Giving a second life to any material has very strong romantic connotations, as well as being ethical. It imbues furniture and accessories with an important history.
Mexican-born, London-based designer Valentina González Wohlers has entered into a beautiful collaboration with Oaxacan artisan Gabriel López creating intriguing one-off handcrafted furniture pieces that bring together the soul of Oaxacan artisans and the universe of San Jose del Pacifico in the most southern part of Mexico. The objects carry a powerful emotional value through their inherent narrative. They re-stage something forgotten, overlooked – dead wood, yet not dead at all. The pieces rescue that natural and nearly decaying product of the forest and convey it back to our consciousness through an act of reconstruction, manifested in the artisan-designer synergy. Valentina’s amazing talent lies in the fact that the pieces become, with her creativity, a multifaceted object of sculptural art as well as fully functional furniture that can be used both indoors and out. ( www.valentinagw.com)
Reclaiming an object, whether big or small, creates its own special story and I want to tell you mine. Some time ago, I went back to the old carpentry workshop of my dear old grandpa (who, alas, is no longer with us). The artefacts, the objects and tools of his trade had not been disturbed from their places for ages, but they began to “call out” and “talk” to me. So, containers worn down by time and use, the wooden boxes he used to keep his nails in, became CD or jewellery holders. The battered drawer where he kept his screwdrivers and hammers is now my magazine rack. A gnarled rung ladder has acquired a new function as a bathroom towel holder, replacing those ghastly chrome monstrosities that always come loose. Materials worn smooth and weather-beaten from continual use can take on unexpected new forms and identities.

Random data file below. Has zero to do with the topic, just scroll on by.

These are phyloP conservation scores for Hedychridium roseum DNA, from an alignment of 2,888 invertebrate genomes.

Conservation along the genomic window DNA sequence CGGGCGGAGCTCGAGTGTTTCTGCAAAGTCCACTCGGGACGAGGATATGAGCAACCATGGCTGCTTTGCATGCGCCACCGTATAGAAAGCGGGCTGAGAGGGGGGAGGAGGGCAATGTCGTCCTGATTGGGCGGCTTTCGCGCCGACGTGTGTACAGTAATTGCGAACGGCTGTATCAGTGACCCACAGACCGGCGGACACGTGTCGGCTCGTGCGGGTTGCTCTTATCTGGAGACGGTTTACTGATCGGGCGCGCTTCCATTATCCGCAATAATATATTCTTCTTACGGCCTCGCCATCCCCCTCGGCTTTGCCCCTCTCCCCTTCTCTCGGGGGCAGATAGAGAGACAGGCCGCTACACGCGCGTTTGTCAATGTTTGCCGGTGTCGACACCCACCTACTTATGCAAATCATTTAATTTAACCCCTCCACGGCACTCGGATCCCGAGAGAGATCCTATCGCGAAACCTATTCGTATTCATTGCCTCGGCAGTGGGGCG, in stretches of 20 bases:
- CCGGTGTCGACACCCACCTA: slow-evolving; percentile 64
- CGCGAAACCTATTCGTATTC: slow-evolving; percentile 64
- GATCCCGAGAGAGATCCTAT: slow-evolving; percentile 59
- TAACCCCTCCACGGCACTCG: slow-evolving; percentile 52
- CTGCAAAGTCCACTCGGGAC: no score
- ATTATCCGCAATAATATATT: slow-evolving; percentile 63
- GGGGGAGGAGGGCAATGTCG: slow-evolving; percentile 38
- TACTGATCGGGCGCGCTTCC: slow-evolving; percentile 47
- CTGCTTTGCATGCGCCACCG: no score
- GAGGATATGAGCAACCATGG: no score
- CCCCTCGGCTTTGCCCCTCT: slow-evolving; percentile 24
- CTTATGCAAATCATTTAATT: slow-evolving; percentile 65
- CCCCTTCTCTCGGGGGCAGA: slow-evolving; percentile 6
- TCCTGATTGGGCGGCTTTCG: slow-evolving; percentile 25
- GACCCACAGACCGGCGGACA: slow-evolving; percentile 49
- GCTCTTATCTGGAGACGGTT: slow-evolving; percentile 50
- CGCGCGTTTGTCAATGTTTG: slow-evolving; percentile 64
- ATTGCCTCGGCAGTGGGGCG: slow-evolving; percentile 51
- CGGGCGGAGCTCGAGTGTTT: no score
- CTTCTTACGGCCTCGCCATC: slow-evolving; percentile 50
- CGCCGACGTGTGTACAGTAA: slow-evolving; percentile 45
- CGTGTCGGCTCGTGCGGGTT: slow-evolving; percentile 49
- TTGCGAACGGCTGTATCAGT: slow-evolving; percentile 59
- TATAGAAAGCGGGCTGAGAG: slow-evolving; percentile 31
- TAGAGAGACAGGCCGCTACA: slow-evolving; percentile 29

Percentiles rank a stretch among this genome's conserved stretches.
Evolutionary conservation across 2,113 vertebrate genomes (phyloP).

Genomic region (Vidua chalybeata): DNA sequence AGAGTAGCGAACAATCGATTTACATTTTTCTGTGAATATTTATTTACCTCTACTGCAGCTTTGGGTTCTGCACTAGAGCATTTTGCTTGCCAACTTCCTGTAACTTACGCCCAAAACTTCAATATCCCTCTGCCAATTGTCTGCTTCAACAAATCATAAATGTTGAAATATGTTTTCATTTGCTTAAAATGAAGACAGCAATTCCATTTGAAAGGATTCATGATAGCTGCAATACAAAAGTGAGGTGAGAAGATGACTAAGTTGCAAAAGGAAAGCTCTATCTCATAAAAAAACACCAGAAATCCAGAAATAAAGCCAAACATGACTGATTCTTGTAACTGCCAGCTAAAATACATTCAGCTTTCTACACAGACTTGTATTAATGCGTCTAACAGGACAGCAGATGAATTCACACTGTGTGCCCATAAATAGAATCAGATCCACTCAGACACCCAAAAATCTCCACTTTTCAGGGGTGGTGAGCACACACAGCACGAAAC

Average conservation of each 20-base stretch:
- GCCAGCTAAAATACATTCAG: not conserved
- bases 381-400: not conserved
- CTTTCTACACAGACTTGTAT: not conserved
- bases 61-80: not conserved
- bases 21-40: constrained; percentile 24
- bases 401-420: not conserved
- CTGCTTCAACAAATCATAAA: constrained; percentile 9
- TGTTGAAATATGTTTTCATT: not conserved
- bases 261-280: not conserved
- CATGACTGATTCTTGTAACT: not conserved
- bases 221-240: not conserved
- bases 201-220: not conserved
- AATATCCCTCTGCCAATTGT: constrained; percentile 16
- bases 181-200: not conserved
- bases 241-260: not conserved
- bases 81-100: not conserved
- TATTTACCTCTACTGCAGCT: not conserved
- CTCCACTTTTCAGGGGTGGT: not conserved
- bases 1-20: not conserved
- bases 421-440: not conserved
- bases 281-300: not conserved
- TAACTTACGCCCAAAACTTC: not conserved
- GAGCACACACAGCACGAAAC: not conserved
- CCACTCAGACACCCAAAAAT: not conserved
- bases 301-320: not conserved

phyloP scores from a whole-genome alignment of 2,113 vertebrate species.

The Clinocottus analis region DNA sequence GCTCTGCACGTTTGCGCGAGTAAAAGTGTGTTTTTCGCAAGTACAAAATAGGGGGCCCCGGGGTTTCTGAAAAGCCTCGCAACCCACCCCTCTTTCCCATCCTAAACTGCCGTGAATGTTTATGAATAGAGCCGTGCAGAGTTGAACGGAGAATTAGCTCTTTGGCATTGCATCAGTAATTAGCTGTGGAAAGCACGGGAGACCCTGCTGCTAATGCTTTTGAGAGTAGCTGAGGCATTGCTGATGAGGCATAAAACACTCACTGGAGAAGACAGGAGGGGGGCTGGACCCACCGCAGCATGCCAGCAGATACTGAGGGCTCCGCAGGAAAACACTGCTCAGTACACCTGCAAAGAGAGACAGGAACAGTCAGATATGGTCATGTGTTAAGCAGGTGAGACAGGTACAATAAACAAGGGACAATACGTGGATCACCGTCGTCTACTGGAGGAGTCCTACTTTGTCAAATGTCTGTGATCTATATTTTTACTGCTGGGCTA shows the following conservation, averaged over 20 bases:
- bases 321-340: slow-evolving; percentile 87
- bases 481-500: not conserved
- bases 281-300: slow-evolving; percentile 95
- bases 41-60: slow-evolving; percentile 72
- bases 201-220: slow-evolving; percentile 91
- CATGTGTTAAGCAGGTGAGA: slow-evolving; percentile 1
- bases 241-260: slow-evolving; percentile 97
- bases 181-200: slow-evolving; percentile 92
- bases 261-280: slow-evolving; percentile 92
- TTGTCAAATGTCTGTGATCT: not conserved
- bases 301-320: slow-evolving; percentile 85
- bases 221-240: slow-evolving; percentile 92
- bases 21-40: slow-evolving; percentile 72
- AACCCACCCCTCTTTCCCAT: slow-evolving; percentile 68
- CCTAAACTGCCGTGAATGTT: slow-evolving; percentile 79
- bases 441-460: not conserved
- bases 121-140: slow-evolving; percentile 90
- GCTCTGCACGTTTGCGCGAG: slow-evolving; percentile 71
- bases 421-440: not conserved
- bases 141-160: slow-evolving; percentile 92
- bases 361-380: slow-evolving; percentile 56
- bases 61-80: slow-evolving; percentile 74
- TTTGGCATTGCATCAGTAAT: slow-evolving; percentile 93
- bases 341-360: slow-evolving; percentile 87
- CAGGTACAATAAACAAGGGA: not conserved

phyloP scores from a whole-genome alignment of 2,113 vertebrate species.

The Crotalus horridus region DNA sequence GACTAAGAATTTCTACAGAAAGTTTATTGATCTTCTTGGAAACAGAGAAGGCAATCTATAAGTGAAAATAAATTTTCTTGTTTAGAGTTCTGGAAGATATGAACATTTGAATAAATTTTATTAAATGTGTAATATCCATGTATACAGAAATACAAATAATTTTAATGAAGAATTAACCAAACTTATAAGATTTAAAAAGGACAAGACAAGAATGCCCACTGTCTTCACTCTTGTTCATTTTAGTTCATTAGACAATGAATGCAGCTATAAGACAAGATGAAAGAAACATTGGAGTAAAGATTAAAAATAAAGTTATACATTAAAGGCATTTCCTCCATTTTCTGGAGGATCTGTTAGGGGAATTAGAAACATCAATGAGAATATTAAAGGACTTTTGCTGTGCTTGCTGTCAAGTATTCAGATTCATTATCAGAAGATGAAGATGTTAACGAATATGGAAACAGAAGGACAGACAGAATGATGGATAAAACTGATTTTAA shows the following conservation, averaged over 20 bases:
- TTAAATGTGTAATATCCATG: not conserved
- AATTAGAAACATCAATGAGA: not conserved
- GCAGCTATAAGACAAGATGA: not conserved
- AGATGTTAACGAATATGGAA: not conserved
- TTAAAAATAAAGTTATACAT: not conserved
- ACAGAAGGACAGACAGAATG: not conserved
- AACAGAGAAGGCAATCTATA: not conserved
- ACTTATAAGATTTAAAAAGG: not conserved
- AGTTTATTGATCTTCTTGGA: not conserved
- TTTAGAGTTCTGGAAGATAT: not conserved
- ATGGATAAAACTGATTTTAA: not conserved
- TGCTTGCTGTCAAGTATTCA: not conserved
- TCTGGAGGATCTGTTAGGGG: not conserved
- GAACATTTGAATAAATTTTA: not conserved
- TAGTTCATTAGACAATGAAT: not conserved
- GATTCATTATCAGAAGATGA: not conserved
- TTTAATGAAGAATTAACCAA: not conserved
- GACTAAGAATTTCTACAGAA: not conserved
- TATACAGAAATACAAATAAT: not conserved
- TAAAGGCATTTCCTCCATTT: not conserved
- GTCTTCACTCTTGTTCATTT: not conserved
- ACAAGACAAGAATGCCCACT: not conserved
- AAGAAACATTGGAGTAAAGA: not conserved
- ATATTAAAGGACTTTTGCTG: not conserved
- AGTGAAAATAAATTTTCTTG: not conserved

What interests designers is the type of material and the patina obtained from age. Fixing agents are used to preserve rust, discoloration, flaking and oxidisation. The object must be able to tell its story. The material, once it is re-modelled, acquires a versatility it originally did not possess. Used furniture – vintage pieces, ancient and modern – are thus reborn. You just need to look at them with fresh eyes, setting in motion an artistic make-over, which gives added value to tables, chairs, bookcases, mirror frames, lamps and armchairs.
The fashion world is not immune to the new recycling trend. “If a caterpillar can turn into a butterfly, some grit can become a pearl, carbon can become a diamond or if the rotten luck of getting a puncture can produce an idea, then an inner tube can all of a sudden turn into a handbag, even a whole collection of handbags” Using this insight as a starting point, the fashion designer Marco Lai has transformed inner tubes, safety belts, old jeans into handbags and accessories (www.hellskitchen.it) Handbags, helmets and items for two-wheeled vehicles, diaries and notepads are created. His mission is the twinning of responsible consumption with environmental sustainability, without, however, compromising creativity and quality.
Reusing materials from the past while not forsaking style fundamentally constitutes the link to our urban space, reconceived and made concrete by commonly used objects that are created with discarded material most difficult to dispose of. The poorest urban materials gain new life. Every piece is unique because it carries with it the history of the thousands of kilometres it has travelled as well as the imagination of the designer who has woven together the art of the craftsman with “urbanware”.
The verb “to recycle” connects the first principles of the concept of optimal use of resources and waste reduction, and has a strong ethical dynamic which encourages people to save – something which in these times of crisis can only be welcomed. Refashioning abandoned objects and looking at refuse in a new light, romantically as well as ecologically, with artistic sensitivity is a vision that can help encourage recycling and reuse, either by modifying them in an original fashion or reconfiguring them with a small perceptive touch, which transforms them into useful and original objects once again.
Traslation by Philip Rham